Collaborators on the moon project include Selenian, Astrobotic as well as Spacebit, which used an aerospace-grade aluminium gold plate as the canvas for Jafri’s artwork to enable it to withstand temperatures of between -173°C to +123°C.

Jafri explains that his participation in the moon project isn’t intended to be a vainglorious achievement. But as a leading philanthropist, he will be creating a series of NFTs from it to further his work as a humanitarian. “There will be a charitable NFT series [from this project], which I’m hoping will raise a huge amount of money for the four main concerns of our world: education, health, sustainability, and equality of all. Any charity you think of, or any cause, fits into one of those four pillars,” says Jafri.

The artist is no stranger to NFTs. Last year, his NFT artwork titled, On the Wings of an Angel, sold for almost $1m in less than a minute at amFAR’s annual Cannes gala. “I’ve created a very special NFT project, that is my Angels project. I’ve created 100 Angels, linked to 100 charities around the world, and we hope to raise a huge amount of money for those charities,” explains Jafri.

While he’s pushing forward with the use of NFT-linked work, Jafri cautions against the dark side of the NFT world too. “In three years, 98 per cent of all NFTs will be worth zero. What people aren’t realising is that with about 80 per cent of all NFT projects, people are losing money. You don’t hear about that – you only hear those big numbers because it’s well marketed and promoted, and because it needs investors. It’s a pyramid scheme. But when that all collapses, which it will, then a real foundation will be built and a real market will be there,” says Jafri while comparing the stage at where the NFTs are at the moment, to where the Internet was in the early Nineties, having then gone through the Dot-com bubble era, before correcting itself to become a much understood and well-leveraged product.

“What is interesting with NFTs is that it creates a title deed which validates and authenticates the work in a digital space and is tapped to the blockchain. My job really is to make sure that whatever I create within that space gives value to the collector and the investor, and real value that lasts and not just meant to make a quick buck by flipping it,” observes Jafri.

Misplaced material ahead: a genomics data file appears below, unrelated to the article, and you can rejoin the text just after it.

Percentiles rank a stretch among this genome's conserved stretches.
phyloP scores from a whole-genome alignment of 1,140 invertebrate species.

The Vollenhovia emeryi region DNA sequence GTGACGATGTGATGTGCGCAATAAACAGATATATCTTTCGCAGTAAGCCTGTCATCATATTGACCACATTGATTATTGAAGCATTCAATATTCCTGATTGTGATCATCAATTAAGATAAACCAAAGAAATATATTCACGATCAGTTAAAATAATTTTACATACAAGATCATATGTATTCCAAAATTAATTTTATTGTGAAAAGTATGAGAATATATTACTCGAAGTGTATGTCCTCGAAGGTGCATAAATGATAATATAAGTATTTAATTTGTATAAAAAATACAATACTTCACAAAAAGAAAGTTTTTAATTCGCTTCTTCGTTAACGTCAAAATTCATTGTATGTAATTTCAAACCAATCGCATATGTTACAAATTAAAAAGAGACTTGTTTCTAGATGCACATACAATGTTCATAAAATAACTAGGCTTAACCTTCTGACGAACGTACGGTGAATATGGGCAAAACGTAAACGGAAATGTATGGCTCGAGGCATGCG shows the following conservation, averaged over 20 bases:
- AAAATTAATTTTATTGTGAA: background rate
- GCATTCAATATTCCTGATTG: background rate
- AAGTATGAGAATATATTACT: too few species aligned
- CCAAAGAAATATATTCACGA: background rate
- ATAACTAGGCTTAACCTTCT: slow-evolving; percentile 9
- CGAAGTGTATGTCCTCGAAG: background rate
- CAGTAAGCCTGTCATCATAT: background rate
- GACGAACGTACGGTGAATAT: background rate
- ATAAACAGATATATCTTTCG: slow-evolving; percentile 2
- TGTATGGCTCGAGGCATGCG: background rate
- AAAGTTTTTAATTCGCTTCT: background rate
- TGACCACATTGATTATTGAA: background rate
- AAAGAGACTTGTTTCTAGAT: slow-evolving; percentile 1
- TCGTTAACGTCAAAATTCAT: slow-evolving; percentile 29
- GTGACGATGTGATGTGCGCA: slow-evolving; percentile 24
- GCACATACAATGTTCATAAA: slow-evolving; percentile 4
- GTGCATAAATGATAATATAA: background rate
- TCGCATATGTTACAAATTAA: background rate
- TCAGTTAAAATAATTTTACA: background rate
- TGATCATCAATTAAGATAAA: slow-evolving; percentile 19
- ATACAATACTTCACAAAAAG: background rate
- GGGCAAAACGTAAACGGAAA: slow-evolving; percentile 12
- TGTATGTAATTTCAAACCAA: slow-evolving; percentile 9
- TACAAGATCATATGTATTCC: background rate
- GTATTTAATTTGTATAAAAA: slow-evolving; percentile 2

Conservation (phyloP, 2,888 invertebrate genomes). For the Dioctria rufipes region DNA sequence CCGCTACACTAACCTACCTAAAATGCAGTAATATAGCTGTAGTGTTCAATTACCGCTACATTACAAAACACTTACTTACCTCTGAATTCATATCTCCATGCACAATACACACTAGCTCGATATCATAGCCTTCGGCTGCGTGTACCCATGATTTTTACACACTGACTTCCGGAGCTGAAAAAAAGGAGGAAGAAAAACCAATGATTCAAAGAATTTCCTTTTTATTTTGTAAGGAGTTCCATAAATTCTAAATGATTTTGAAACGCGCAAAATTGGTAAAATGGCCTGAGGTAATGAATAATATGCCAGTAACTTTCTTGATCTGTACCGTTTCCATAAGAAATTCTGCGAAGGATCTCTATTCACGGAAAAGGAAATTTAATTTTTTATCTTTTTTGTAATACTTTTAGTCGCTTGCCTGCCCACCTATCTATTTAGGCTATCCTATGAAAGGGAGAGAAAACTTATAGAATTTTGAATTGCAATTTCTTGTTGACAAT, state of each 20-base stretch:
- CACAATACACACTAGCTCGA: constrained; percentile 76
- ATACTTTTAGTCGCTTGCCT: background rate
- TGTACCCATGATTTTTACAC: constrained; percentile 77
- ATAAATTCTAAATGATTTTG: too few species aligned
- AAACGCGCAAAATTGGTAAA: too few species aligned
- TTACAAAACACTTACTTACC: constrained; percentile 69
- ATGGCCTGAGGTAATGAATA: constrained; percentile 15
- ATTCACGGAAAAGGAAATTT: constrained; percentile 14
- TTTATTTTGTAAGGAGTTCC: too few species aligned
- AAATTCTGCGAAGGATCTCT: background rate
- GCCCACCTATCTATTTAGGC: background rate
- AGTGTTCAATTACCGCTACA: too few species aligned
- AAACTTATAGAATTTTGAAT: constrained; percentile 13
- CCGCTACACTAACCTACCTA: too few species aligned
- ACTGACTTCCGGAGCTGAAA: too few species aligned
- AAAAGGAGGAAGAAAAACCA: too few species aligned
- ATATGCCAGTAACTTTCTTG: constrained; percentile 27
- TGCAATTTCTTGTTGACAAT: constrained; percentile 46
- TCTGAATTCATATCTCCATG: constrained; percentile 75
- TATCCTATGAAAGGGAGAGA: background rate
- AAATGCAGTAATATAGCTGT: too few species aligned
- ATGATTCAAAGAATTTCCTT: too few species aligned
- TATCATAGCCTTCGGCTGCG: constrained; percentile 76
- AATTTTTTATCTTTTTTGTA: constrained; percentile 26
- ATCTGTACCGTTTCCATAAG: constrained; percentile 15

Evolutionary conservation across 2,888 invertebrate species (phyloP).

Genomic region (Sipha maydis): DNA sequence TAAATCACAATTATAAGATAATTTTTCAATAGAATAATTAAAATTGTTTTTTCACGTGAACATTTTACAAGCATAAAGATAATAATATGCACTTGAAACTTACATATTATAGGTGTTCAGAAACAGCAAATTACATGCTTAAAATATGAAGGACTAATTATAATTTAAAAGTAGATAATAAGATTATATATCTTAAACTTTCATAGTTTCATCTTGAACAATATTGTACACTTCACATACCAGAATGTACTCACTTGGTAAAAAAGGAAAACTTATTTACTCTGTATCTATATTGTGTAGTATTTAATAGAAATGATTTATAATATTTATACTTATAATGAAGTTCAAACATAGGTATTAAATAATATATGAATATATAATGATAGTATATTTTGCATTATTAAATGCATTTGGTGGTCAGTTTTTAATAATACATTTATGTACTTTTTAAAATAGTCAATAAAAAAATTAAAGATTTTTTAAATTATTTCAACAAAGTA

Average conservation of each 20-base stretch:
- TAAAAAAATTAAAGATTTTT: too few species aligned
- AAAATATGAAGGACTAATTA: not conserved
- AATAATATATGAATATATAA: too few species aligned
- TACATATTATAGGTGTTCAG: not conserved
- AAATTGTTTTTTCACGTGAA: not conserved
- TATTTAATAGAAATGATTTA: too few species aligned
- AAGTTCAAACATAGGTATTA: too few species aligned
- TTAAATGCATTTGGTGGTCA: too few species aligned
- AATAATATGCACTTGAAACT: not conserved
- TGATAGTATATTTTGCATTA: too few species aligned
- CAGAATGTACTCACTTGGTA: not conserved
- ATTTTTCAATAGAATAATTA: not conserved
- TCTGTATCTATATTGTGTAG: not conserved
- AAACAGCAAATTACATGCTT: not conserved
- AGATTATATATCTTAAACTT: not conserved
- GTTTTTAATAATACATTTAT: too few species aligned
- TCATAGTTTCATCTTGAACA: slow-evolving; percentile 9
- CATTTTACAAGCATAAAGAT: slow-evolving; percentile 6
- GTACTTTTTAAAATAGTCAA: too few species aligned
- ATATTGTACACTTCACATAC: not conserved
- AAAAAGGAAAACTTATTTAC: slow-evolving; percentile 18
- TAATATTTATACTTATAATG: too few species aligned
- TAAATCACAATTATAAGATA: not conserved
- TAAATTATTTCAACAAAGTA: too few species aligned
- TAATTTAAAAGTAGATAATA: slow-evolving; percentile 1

It’s the NFT world that Jafri is also turning to with his next project titled, Global Pillars, which is intended to serve as a legacy project for the six-month-long Expo 2020 Dubai mega event which concluded at the end of last month. “I wanted to create a project that would give a legacy to the Expo and what Her Excellency Reem Al Hashimy has achieved. I dipped into the 10 pillars of the Expo and visited every pavilion about 10 times. I have created 10 paintings representing each of the 10 pillars – that’s 100 paintings and then an NFT project from that. With only 100 paintings, only 100 people can buy them. But the advantage of NFTs is that if you create 100 NFTs of each of those, you got 10,000 of them. Suddenly 10,000 people can buy them, own something and be a part of that project. It can raise money to help charitable causes. So that project – Global Pillars – in partnership with Crypto Oasis will be an NFT project which will hopefully create a legacy for Expo for the next 100 years.”

Technology is integral to Jafri’s work, and The Art Maze experience is available to view through a virtual- and augmented-reality experience. The exhibition will travel to 12 cities across six continents – and possibly 18 – over the next two years. A big-ticket showing is expected when the travelling exhibition reaches the UNESCO headquarters in Paris where it will be on display from September 12-18.

“The originals will go on sale for around $2m-$3m,” says Jafri. “But importantly, there are also artist’s proofs and prints. And there’ll be a lot made so that everyone can own something from this project. I didn’t want it to be elitist – that was really what was important to me because I want to reconnect the world and you can’t do that if you’re elitist.”

You might also like


Scroll To Top